For as long as she could remember, Catherine Hill wanted to be a nurse. That was how her story began at The Citadel, when Hill matriculated as a knob in August of 2017 from her home in North Garden, Virginia. She entered college with an Army scholarship and a declaration to major in nursing — military service, nursing and attending The Citadel, all traditions in her family.
While a knob, Hill generously agreed to participate in this video, with an interview recorded shortly after she completed her her freshman training, the gauntlet and her Recognition Day obligations.
Now, Second Lt. Catherine Hill, The Citadel Class of 2021, is living her dream. Like many in her family, she is serving in the U.S. Armed Forces. She is a a reservist for the Army Nurse Corps.
Hill’s fulltime role is serving young patients and their families as a nurse at MUSC Shawn Jenkin’s Children’s Hospital.
“While The Citadel is developing principled leaders, our nursing program is growing the next generation of nurse leaders,” said Lenora S. Horton, Ph.D., an instructor with The Citadel’s Swain Department of Nursing. “Second Lieutenant Catherine Hill clearly exemplifies the highly desirable traits of a leader who lives by the values of honor, duty and respect. All nurses lead whether at the bedside, in the community or at hospitals. Catherine is most certainly doing that.”
After graduating, and while preparing for her nursing board examination, Hill took the time to answer these questions.
Q. What is the one thing you miss the most about The Citadel?
A. It goes without saying that The Citadel experience isn’t just about the place, it’s about the people that you get to see everyday. I will miss the memories I have made with all my friends and the endless laugher you can hear in the barracks of cadets enjoying their time together. I will miss all the people that I have become closer with nursing program and hope to see them again soon.
Q. What do you miss the least about The Citadel?
A. I definitely do not miss 6 a.m. formations.
Q. Who is the one person at The Citadel who had the most positive impact on your time here and why?
A. I would have to say that my brother 2nd Lt. Russ Hill (Rustin Hill II), who graduated in 2020, had the most positive impact on my time at The Citadel. Although he graduated last year, he taught me a lot throughout my time here at school. He taught me to stand up for myself and to never be ashamed of the person I am. He always looked out for me and was never afraid to stand up for me. I was fortunate enough to get to live in the same battalion as him, and because of that we now share so many memories that we will tell as we get older. The best advice he gave me was that if I could find humor and laugh at any hard situation in life that came my way, I would always win.
Q. How has your mindset changed since studying, and then starting your career in nursing during one of history’s worst pandemics?
It was inspiring, especially, to watch my Mom working as a nurse during the pandemic while finishing my degree at The Citadel. If anything, the pandemic has made me love nursing even more. Nursing is truly a selfless career path.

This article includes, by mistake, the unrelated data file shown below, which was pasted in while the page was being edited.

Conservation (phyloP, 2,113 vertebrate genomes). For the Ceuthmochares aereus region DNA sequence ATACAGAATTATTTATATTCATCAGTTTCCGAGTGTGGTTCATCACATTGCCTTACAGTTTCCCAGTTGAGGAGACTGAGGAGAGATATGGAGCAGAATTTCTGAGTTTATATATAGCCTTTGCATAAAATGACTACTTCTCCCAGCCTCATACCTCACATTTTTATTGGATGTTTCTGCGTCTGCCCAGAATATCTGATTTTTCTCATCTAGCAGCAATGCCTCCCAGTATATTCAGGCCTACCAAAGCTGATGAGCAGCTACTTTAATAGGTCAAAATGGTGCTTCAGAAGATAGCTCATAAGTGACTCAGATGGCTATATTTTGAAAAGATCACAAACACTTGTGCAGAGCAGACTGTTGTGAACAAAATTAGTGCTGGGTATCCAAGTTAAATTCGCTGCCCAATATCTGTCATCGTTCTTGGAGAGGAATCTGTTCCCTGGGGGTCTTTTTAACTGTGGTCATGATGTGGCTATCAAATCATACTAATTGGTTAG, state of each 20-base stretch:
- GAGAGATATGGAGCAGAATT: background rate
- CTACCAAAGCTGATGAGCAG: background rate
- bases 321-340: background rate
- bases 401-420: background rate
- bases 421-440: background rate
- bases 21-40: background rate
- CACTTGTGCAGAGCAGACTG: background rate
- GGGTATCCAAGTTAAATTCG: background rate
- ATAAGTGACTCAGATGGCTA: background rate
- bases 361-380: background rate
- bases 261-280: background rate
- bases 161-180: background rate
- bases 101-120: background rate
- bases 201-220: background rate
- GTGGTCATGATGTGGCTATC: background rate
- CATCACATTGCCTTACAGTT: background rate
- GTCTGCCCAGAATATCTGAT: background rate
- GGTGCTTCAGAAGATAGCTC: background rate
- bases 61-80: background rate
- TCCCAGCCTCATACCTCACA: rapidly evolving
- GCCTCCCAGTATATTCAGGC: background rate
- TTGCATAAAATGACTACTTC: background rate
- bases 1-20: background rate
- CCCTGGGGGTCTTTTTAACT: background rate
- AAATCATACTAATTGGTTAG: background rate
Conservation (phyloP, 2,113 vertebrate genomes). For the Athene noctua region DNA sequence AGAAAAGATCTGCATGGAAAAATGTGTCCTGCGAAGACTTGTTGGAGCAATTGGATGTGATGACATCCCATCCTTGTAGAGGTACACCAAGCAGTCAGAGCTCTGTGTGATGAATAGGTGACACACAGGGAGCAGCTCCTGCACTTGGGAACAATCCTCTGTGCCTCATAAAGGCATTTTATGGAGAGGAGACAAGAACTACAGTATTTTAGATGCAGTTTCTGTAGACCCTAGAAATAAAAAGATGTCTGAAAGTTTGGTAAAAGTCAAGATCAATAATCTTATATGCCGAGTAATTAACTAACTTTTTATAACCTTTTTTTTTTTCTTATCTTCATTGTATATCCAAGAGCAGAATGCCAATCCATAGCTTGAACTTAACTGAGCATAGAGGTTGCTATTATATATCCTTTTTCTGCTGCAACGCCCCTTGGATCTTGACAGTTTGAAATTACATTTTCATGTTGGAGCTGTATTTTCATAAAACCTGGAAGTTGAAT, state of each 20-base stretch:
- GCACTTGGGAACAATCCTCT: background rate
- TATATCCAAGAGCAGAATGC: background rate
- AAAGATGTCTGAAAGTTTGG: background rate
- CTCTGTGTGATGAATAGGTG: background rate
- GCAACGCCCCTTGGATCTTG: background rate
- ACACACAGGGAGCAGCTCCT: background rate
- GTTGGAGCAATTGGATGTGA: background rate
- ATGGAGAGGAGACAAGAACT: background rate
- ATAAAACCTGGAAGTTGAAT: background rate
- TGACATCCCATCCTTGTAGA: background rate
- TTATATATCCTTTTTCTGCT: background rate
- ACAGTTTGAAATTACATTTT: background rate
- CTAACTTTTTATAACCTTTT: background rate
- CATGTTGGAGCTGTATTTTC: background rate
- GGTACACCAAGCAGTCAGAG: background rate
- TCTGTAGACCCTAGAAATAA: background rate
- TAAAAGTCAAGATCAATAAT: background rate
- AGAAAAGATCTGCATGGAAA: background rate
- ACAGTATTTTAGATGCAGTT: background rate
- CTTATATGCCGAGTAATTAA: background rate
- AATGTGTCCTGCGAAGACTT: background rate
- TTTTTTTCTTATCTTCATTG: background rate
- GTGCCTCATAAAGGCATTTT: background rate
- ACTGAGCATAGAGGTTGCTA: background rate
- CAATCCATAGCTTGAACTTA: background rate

One of my top memories while training at The Citadel to become a nurse was helping people on campus during the pandemic. As senior nursing students we were honored to be asked to administer the COVID-19 vaccine. Our nursing instructor said it best, ‘we are making history getting to distribute the vaccine to the faculty and staff at The Citadel.’ As as a nation we patiently but anxiously waited for a vaccine to come out with the hopes that one day we would return to normal. Having the opportunity to administer the COVID-19 vaccine seems like a small role, however, it was truly an honor to be a part of the solution to this crisis.2nd Lt. Catherine Hill, fall 2021
Q. What advice do you have for young people considering a nursing degree?
I have two pieces of advice to those who are seeking to pursue a nursing degree.
One. Make sure you are choosing to become a nurse because you genuinely love taking care of others not because of the pay. You will play a vital role in tough situations and you have to possess the ability to be empathic and put yourself in someone else’s shoes. It is incredibly challenging but also the most rewarding thing you will ever do. It truly is a blessing to stand by a patient’s side and watch as they make a full recovery and also be that person to hold their hand when they don’t.
My second piece of advice is to make friends with the other people in your nursing program. Nursing is collaborative and deals a lot with working alongside others. Becoming close with a group of your fellow nursing students will enhance your experience in nursing school through the tough times as well as learn to collaborate with others. I had had the ability to become very close with my nursing peers as there were only eight of us. We were a very tight group, taking the same classes and studying for tests together for four years. They have made this experience one that I will never forget and I am thankful for them.